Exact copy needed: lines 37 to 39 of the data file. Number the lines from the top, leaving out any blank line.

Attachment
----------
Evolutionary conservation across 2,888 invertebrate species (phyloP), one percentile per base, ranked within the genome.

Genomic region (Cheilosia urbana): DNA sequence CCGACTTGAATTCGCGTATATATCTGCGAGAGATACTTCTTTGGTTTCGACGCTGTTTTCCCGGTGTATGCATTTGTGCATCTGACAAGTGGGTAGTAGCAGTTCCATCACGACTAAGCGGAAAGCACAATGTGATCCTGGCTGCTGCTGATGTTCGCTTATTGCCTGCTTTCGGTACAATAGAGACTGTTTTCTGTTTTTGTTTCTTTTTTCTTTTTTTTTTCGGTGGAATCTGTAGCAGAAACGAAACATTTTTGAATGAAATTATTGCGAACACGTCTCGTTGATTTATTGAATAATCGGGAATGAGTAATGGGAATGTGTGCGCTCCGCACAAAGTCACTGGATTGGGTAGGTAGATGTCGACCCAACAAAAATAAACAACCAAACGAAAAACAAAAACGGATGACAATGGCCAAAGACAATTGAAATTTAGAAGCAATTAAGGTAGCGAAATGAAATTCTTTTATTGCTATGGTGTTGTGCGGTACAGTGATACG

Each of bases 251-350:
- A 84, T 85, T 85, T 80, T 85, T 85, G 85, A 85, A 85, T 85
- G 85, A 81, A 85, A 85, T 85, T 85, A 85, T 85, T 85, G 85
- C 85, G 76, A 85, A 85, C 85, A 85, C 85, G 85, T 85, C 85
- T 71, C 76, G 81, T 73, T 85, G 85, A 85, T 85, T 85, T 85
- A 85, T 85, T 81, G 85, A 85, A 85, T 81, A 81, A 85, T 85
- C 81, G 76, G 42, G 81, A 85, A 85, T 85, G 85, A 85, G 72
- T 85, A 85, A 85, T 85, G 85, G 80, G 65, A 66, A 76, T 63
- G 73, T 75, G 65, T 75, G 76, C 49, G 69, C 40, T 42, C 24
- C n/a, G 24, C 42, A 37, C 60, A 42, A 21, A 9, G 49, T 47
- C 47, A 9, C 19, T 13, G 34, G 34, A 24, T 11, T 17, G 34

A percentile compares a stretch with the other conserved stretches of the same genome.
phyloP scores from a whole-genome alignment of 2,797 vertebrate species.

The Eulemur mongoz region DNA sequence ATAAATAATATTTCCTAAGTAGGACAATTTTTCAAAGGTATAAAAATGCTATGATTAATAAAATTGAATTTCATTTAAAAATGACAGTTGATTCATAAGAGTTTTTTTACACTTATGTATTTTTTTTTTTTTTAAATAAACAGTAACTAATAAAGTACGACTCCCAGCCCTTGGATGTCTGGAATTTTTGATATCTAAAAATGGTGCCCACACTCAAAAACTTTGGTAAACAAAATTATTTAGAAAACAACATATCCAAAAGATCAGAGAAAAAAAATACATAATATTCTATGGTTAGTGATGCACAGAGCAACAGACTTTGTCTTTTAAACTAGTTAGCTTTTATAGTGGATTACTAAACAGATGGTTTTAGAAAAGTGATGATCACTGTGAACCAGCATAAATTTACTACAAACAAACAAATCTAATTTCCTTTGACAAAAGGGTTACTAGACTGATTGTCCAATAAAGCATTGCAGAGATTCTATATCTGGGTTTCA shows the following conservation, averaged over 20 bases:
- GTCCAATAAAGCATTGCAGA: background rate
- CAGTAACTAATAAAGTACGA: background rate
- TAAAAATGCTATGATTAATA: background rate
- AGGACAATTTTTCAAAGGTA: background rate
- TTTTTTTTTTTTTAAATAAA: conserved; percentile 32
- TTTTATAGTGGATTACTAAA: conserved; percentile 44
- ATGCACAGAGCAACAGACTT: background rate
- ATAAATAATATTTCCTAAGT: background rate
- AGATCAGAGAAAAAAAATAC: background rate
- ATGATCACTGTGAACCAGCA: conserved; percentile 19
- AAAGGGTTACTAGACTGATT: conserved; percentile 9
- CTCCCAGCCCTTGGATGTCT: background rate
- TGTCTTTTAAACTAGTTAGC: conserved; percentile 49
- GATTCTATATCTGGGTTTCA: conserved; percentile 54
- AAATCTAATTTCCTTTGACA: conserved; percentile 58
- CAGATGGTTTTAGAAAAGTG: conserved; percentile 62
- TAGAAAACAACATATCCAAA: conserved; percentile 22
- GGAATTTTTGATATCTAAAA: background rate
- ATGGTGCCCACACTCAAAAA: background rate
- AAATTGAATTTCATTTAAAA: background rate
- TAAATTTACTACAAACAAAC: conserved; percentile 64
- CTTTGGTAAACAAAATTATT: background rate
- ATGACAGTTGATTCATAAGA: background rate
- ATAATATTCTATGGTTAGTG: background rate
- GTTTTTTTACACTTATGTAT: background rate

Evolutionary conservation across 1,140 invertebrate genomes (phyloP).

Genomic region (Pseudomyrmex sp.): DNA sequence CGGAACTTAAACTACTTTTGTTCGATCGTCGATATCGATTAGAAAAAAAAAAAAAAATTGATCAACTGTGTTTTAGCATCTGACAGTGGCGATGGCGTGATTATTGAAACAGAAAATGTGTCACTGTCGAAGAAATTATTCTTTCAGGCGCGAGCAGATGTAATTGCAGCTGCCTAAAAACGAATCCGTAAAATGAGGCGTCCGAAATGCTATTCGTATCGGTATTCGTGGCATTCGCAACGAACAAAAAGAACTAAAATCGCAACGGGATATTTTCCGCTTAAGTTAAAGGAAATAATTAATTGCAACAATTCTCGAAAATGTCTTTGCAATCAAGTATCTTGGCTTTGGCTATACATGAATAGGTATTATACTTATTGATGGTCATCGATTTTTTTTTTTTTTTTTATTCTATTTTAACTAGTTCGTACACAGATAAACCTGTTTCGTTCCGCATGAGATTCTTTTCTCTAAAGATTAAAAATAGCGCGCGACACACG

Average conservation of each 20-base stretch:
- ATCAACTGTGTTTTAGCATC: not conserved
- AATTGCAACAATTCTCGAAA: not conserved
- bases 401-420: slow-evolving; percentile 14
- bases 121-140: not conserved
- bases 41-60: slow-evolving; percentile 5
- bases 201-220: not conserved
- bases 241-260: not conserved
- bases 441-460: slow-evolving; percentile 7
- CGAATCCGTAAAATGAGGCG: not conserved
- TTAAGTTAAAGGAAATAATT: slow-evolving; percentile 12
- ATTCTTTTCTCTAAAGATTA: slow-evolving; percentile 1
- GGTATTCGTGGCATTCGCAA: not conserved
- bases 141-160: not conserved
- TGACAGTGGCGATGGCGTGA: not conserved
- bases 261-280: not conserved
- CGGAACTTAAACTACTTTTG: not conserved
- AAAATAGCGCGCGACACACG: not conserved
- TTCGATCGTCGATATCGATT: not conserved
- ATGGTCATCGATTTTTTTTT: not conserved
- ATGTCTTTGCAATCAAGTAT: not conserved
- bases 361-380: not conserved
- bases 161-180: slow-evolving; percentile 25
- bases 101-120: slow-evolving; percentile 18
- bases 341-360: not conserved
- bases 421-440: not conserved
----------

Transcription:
- TAAATTTACTACAAACAAAC: conserved; percentile 64
- CTTTGGTAAACAAAATTATT: background rate
- ATGACAGTTGATTCATAAGA: background rate